Indeed USA deviates from ICAO:
22.214.171.124 Zeros are not used to precede single-digit runway markings. An optional configuration of the numeral 1 is available to designate a runway 1 and to prevent confusion with the runway centerline.
Source: USA AIP - GEN 1.7 Differences From ICAO SARPs
126.96.36.199 in ICAO SARPs Annex 14 (Aerodromes) is as follows (emphasis mine):
188.8.131.52 A runway designation marking shall consist of a two-digit number and on parallel runways shall be supplemented with a letter. On a single runway, dual parallel runways and triple parallel runways the two-digit number shall be the whole number nearest the one-tenth of the magnetic North when viewed from the direction of approach. On four or more parallel runways, one set of adjacent runways shall be numbered to the nearest one-tenth magnetic azimuth and the other set of adjacent runways numbered to the next nearest one-tenth of the magnetic azimuth. When the above rule would give a single digit number, it shall be preceded by a zero.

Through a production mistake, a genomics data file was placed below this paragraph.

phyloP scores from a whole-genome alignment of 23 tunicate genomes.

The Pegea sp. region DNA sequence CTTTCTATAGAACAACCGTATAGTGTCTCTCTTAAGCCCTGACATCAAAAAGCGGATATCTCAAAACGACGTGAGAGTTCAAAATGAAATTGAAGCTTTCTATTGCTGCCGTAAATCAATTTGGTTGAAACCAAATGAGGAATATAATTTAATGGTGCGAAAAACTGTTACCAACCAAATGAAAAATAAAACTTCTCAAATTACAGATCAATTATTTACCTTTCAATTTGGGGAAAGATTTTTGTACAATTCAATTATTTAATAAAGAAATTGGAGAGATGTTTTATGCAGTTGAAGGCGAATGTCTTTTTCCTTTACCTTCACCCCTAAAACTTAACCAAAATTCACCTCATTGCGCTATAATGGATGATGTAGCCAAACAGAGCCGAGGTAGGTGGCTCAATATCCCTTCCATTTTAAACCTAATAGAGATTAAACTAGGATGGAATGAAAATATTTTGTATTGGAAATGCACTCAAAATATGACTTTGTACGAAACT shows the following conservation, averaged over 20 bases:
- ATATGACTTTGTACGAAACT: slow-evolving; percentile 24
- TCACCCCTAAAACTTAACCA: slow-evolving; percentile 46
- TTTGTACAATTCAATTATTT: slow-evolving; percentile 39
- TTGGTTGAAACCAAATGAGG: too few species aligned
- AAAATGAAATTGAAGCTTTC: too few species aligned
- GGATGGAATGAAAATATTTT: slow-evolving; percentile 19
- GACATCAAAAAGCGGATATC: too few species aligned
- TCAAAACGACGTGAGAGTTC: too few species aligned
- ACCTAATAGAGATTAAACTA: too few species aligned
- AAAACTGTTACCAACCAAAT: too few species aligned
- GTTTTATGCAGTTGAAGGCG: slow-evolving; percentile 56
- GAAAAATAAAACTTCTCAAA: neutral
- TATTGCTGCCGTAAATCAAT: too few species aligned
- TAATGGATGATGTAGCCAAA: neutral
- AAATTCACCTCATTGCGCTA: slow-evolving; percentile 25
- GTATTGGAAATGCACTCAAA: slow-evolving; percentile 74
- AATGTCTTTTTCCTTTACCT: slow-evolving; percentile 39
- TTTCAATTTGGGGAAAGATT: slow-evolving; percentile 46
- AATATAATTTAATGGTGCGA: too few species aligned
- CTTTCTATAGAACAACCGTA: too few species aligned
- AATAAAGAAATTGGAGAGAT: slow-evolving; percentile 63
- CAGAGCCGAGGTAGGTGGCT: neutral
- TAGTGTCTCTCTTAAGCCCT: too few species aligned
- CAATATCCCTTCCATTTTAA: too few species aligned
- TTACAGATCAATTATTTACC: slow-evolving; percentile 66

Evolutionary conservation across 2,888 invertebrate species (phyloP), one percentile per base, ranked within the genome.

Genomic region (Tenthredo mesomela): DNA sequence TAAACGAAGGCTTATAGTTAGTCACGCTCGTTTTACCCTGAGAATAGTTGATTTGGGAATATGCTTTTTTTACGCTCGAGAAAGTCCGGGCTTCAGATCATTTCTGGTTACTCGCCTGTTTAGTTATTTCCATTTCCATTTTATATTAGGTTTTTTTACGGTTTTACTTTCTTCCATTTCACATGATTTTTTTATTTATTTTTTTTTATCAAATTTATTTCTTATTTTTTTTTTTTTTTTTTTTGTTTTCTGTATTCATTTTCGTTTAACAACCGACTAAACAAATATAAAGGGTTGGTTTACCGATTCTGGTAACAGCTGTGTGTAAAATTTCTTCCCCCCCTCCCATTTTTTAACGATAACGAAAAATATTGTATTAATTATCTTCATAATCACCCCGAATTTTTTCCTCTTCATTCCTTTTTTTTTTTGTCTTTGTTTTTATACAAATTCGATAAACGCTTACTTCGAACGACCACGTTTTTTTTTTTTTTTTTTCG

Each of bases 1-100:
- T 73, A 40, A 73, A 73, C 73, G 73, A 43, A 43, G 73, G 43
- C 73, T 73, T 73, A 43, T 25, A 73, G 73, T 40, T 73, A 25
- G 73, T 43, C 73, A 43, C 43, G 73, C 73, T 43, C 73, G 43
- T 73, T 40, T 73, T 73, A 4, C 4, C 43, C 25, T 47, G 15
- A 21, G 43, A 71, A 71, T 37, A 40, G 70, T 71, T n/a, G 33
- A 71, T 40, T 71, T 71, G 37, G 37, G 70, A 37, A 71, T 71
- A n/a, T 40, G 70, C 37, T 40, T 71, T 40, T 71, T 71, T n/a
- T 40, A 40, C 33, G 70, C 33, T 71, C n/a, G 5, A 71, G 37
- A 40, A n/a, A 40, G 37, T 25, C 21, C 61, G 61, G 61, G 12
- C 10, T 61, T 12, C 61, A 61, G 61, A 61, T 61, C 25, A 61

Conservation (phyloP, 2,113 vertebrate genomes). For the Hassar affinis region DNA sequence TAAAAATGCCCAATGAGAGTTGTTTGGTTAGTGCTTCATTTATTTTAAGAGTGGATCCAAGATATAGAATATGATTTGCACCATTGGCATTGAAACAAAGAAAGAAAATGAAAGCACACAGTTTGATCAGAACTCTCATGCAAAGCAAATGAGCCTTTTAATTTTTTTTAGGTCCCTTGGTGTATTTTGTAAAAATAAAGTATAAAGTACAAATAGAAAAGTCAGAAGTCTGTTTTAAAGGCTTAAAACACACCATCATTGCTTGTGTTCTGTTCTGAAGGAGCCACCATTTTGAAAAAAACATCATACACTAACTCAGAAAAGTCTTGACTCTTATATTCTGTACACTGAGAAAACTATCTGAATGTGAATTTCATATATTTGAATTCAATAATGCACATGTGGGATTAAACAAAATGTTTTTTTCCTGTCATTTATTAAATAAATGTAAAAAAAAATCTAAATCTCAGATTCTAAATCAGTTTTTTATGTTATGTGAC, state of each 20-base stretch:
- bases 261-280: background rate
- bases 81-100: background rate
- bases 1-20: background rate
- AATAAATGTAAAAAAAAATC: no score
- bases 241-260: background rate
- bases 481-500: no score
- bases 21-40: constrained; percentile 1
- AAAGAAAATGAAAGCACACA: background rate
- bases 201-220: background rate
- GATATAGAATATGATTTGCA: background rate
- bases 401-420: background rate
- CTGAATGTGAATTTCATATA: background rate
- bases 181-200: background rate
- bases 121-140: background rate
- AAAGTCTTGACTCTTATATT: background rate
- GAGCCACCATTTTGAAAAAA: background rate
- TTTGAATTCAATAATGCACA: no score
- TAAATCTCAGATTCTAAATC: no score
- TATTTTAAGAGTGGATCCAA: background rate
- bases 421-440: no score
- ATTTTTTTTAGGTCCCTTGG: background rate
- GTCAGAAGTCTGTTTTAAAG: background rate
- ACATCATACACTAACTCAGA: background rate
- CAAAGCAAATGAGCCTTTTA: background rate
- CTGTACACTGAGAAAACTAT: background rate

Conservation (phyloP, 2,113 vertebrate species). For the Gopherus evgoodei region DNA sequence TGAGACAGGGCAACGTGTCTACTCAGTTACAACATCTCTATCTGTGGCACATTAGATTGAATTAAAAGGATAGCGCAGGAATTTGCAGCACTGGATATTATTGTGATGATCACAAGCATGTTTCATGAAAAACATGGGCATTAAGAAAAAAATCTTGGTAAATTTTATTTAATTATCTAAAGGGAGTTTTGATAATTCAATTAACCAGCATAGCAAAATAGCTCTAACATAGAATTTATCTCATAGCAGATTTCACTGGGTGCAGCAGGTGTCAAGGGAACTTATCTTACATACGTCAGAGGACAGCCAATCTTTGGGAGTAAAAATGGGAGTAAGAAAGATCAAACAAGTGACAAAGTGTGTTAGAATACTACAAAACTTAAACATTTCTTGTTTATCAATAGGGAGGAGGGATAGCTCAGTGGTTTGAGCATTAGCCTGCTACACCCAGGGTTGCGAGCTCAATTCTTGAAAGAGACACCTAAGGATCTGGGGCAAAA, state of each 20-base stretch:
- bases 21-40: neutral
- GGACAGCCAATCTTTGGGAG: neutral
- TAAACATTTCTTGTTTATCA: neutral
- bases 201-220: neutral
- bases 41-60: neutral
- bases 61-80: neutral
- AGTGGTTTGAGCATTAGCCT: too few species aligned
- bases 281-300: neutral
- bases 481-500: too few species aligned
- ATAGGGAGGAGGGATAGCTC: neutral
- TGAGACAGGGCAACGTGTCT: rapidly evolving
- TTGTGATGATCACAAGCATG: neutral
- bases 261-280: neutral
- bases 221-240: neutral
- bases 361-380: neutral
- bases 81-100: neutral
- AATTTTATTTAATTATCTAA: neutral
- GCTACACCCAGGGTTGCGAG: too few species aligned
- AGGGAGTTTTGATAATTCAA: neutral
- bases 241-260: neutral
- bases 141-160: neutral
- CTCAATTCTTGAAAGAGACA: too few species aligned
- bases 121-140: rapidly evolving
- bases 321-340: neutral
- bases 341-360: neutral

Shall in ICAO legalese denotes a standard.
The aforementioned optional configuration for "1" covers your concern regarding the centerline:
The numeral "1", when used alone, contains a horizontal stroke, as shown, to differentiate it from the runway centerline marking.
Source: FAA AC 150/5340-1
The rationale is not in the AIP; it's not always given. Deviations from SARPs are also very common, that's why there's an AIP section dedicated to them.